Solar power tariff is likely to come down closer to the cost of conventional power sources due to technological advancement and increase efficiency.
Recently, Rewa Ultra Mega Solar Ltd (RUMSL) has bid a record low tariff of Rs 3.3/kwh — levelised over power purchase agreement PPA period of 25 years — for a 750 MW plant through a reverse-auction.
Solar power prices have been coming down over the years from `6.5 per kilowatt hour (kwh) or a unit in 2014 to Rs 5/kwh in 2016. As against this, the average feed-in tariff for wind energy and competitively bid thermal tariff (in the last 24 months) remains at `4.8/kwh and `4-5/kwh respectively.
According to ICRA, solar photovoltaic (PV) projects are also more attractive with their relatively shorter construction periods within the renewable energy segment, while conventional thermal projects face much higher execution risks because of the possible delays in acquiring land and statutory clearances.
However, this competitiveness was predicated on the state government’s guarantee for the contracted capacity by power utility in the Madhya Pradesh and provision for providing compensation for the deemed generation in case of non-availability of grid which in turn provide a mitigation against counter-party credit risk and the risk of grid back down to a large extent, respectively.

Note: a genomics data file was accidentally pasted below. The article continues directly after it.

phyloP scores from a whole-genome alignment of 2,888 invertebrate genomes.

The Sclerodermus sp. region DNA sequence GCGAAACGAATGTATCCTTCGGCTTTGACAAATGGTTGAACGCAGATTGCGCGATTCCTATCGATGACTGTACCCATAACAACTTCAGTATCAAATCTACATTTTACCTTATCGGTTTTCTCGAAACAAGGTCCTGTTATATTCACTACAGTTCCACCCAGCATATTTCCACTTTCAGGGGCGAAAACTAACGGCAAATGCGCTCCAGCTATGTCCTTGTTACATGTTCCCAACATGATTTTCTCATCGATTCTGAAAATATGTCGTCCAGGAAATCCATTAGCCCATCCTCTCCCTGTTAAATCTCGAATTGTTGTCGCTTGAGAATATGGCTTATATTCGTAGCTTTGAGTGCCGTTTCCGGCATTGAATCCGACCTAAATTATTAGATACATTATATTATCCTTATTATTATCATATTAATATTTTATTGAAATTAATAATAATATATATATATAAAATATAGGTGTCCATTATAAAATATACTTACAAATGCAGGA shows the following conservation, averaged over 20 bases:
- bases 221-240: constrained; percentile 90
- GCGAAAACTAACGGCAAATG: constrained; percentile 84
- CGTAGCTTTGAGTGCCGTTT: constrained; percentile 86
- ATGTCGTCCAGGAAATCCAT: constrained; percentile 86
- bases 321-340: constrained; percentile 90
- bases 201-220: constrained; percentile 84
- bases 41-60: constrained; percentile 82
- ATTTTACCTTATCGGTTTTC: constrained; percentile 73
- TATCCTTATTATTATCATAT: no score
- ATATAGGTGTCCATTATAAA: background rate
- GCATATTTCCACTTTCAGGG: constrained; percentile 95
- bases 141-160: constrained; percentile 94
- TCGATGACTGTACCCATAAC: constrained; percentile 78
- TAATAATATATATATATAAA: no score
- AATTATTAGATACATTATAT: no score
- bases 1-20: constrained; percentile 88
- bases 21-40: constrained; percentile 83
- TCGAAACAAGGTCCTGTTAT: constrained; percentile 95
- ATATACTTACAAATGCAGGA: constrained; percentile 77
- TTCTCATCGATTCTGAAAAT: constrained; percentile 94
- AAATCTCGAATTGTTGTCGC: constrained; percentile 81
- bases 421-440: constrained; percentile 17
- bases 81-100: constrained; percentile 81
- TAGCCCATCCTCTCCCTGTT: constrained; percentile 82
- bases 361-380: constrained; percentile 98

This coupled with a 30 per cent drop in the solar photovoltaic module price level and scale benefits arising from location in a solar park with relatively lower execution risk profile favour project developers.
Private developers will have to depend on timely long tenure debt (up to 18-20 year after the project completion date) at cost-competitive rates as well as their ability to keep the cost of PV modules within the budgeted levels to achieve the Rs 3.3/kwh and improve the plant load factor level, says ICRA.